A large Czech Republic hospital responsible for running tests for the novel coronavirus said Friday that a cyberattack had hit its computer systems.
It was not immediately clear how, if at all, the hack would affect University Hospital Brno’s ability to test for the COVID-19 virus, but it was nevertheless a reminder of how cyberattacks have the potential to exacerbate the global health crisis.
“Basic operation has been preserved, some computer systems are limited,” the hospital, based in the Czech Republic’s second largest city, Brno, tweeted. Some scheduled operations would have to be postponed, the hospital’s director said.
A hospital spokesperson could not be reached for further comment. Details about the nature and source of the attack were not available. The Czech national cybersecurity agency and Czech police were on the scene helping the hospital respond.
The hospital — the Czech Republic’s second-largest — is managed by the country’s health ministry, according to its website. The facility has been conducting regular tests for the novel coronavirus, Czech media reported. Throughout the Central European country, there have been 117 confirmed cases of novel coronavirus, but only about 2,300 tests conducted, according to the health ministry.
Lukasz Olejnik, a former cyberwarfare adviser to the International Committee of the Red Cross, said that, in times of crisis, taking out individual elements of a health care system can damage collective resilience.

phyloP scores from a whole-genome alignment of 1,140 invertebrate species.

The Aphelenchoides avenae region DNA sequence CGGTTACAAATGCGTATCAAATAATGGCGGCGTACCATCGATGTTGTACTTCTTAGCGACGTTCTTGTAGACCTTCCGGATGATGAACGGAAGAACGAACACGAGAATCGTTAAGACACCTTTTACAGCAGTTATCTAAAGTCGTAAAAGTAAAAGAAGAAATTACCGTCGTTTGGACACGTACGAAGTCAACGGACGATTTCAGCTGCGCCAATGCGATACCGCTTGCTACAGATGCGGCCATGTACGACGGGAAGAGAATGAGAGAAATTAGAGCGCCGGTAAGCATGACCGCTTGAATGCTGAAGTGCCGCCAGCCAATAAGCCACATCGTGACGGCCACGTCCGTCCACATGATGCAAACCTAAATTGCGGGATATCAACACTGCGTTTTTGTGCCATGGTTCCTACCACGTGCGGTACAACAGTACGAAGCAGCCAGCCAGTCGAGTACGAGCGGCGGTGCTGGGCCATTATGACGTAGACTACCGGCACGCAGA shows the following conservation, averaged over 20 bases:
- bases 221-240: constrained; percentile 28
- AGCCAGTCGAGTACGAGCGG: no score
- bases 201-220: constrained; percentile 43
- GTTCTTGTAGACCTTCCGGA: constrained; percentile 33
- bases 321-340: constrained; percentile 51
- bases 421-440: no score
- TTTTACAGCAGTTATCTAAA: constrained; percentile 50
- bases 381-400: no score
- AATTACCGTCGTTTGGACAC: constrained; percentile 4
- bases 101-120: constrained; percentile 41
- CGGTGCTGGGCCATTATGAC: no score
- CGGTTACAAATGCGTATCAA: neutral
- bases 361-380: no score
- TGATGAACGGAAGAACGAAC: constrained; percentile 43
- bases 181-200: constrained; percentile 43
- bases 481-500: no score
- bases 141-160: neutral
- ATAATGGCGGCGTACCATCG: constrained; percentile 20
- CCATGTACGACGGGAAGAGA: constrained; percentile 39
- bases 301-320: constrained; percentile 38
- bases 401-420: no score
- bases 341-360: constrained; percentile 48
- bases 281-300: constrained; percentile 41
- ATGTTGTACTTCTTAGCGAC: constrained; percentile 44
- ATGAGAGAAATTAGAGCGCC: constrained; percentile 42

“Cyberattacks in a crisis like the one we face now are much more unwelcome than usually,” said Olejnik, an independent cybersecurity researcher and consultant. “Even if the offline health care procedures work, reducing the capacity means that work might be slower than usual.”
Petr Špiřík, a Prague-based cyber-incident responder with PricewaterhouseCoopers, said the incident was part of a broader pattern of cyberattacks on a vulnerable sector.
“The root cause for this rising level of successful attacks against our hospital sector [and public sector in general] is the overall underfunding in the IT security infrastructure,” Špiřík said. That means outdated systems that are vulnerable to attackers.
Both criminal and state-backed hackers have taken advantage of the coronavirus pandemic to launch attacks that prey on fear and uncertainty around the crisis, triggering warnings from the World Health Organization and U.S. cybersecurity authorities.